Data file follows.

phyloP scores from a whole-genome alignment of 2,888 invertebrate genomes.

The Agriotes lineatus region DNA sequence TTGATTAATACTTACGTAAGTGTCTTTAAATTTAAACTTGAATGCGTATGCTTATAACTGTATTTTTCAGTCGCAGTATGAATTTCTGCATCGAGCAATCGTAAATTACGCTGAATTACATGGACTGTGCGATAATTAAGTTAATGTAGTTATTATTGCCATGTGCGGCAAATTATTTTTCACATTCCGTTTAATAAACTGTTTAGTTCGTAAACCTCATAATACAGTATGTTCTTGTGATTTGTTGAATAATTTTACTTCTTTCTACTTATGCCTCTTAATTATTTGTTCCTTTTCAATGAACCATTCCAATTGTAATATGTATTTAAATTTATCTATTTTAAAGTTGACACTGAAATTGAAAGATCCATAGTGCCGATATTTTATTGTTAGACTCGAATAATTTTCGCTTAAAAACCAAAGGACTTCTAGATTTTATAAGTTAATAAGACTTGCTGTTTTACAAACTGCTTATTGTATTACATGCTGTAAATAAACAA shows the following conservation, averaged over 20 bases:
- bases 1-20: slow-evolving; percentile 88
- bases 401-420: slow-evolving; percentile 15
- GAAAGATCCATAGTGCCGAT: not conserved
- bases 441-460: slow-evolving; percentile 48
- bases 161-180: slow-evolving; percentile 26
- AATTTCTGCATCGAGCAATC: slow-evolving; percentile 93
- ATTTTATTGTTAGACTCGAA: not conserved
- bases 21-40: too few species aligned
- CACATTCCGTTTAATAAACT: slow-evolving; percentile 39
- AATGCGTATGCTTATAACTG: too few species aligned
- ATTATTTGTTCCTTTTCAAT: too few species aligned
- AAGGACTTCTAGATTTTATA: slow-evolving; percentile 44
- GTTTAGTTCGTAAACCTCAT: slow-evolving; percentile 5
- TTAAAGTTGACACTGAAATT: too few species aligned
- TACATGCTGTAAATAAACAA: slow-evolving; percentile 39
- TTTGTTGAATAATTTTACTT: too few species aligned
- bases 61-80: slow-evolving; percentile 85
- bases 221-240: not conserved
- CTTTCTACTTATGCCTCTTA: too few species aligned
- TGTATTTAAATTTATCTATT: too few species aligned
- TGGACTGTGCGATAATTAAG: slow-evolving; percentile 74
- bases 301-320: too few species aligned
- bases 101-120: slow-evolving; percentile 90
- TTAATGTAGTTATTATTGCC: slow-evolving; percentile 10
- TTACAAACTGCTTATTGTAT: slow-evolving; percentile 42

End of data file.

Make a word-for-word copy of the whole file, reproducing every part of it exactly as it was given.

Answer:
phyloP scores from a whole-genome alignment of 2,888 invertebrate genomes.

The Agriotes lineatus region DNA sequence TTGATTAATACTTACGTAAGTGTCTTTAAATTTAAACTTGAATGCGTATGCTTATAACTGTATTTTTCAGTCGCAGTATGAATTTCTGCATCGAGCAATCGTAAATTACGCTGAATTACATGGACTGTGCGATAATTAAGTTAATGTAGTTATTATTGCCATGTGCGGCAAATTATTTTTCACATTCCGTTTAATAAACTGTTTAGTTCGTAAACCTCATAATACAGTATGTTCTTGTGATTTGTTGAATAATTTTACTTCTTTCTACTTATGCCTCTTAATTATTTGTTCCTTTTCAATGAACCATTCCAATTGTAATATGTATTTAAATTTATCTATTTTAAAGTTGACACTGAAATTGAAAGATCCATAGTGCCGATATTTTATTGTTAGACTCGAATAATTTTCGCTTAAAAACCAAAGGACTTCTAGATTTTATAAGTTAATAAGACTTGCTGTTTTACAAACTGCTTATTGTATTACATGCTGTAAATAAACAA shows the following conservation, averaged over 20 bases:
- bases 1-20: slow-evolving; percentile 88
- bases 401-420: slow-evolving; percentile 15
- GAAAGATCCATAGTGCCGAT: not conserved
- bases 441-460: slow-evolving; percentile 48
- bases 161-180: slow-evolving; percentile 26
- AATTTCTGCATCGAGCAATC: slow-evolving; percentile 93
- ATTTTATTGTTAGACTCGAA: not conserved
- bases 21-40: too few species aligned
- CACATTCCGTTTAATAAACT: slow-evolving; percentile 39
- AATGCGTATGCTTATAACTG: too few species aligned
- ATTATTTGTTCCTTTTCAAT: too few species aligned
- AAGGACTTCTAGATTTTATA: slow-evolving; percentile 44
- GTTTAGTTCGTAAACCTCAT: slow-evolving; percentile 5
- TTAAAGTTGACACTGAAATT: too few species aligned
- TACATGCTGTAAATAAACAA: slow-evolving; percentile 39
- TTTGTTGAATAATTTTACTT: too few species aligned
- bases 61-80: slow-evolving; percentile 85
- bases 221-240: not conserved
- CTTTCTACTTATGCCTCTTA: too few species aligned
- TGTATTTAAATTTATCTATT: too few species aligned
- TGGACTGTGCGATAATTAAG: slow-evolving; percentile 74
- bases 301-320: too few species aligned
- bases 101-120: slow-evolving; percentile 90
- TTAATGTAGTTATTATTGCC: slow-evolving; percentile 10
- TTACAAACTGCTTATTGTAT: slow-evolving; percentile 42